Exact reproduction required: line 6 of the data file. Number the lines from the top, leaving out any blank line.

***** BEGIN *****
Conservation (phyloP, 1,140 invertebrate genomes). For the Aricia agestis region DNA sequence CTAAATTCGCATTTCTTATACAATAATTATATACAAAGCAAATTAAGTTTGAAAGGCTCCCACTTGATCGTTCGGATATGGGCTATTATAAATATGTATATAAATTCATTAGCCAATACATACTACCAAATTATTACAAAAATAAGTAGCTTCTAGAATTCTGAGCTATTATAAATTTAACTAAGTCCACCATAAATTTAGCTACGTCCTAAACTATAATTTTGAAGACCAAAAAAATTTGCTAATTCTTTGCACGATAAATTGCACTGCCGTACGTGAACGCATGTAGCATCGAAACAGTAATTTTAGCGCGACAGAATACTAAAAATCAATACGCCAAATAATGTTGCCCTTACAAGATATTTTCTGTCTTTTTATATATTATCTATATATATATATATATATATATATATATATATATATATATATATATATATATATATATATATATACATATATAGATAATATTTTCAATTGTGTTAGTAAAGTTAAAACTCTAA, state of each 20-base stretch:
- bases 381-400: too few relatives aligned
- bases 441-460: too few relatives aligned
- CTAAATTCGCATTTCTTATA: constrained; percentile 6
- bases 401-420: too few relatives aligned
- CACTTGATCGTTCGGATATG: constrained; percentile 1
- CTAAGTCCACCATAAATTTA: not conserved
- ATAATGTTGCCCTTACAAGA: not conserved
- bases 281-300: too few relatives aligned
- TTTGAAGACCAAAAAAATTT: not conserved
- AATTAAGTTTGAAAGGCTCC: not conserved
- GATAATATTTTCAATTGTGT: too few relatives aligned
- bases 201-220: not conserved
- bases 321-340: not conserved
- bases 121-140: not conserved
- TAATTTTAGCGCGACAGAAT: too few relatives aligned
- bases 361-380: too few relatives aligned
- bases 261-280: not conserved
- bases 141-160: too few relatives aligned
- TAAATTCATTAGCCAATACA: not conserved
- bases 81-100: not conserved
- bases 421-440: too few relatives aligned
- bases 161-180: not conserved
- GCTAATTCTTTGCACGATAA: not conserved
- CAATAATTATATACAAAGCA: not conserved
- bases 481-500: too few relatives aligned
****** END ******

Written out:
- CACTTGATCGTTCGGATATG: constrained; percentile 1